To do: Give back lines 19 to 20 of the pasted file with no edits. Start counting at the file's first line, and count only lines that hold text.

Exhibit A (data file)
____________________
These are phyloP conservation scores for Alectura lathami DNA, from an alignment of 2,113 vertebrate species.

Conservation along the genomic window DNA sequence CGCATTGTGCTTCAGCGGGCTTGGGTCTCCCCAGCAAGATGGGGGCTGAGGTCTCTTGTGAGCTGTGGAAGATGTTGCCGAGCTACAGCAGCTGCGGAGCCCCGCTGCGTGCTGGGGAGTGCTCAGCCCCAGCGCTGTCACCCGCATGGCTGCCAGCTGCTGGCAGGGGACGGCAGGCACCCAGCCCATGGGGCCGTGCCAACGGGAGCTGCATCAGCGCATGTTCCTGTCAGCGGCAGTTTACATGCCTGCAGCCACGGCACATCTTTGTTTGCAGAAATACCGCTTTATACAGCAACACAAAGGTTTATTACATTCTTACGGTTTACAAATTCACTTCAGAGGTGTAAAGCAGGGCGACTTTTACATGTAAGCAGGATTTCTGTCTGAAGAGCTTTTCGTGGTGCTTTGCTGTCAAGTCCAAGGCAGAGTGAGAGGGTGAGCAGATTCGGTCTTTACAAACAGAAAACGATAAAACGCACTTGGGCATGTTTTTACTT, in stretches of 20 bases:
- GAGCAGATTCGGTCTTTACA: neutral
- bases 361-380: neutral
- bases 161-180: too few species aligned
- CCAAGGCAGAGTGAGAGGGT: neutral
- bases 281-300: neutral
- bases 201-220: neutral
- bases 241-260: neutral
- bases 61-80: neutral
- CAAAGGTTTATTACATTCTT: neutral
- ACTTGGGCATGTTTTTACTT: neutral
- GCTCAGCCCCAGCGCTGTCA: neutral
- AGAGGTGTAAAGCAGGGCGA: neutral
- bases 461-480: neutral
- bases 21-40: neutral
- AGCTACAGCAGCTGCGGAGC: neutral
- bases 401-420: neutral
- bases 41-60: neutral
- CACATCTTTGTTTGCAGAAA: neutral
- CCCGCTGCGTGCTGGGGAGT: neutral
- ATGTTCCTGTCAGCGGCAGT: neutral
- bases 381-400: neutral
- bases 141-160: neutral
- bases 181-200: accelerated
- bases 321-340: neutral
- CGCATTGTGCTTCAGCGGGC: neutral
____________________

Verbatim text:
- bases 41-60: neutral
- CACATCTTTGTTTGCAGAAA: neutral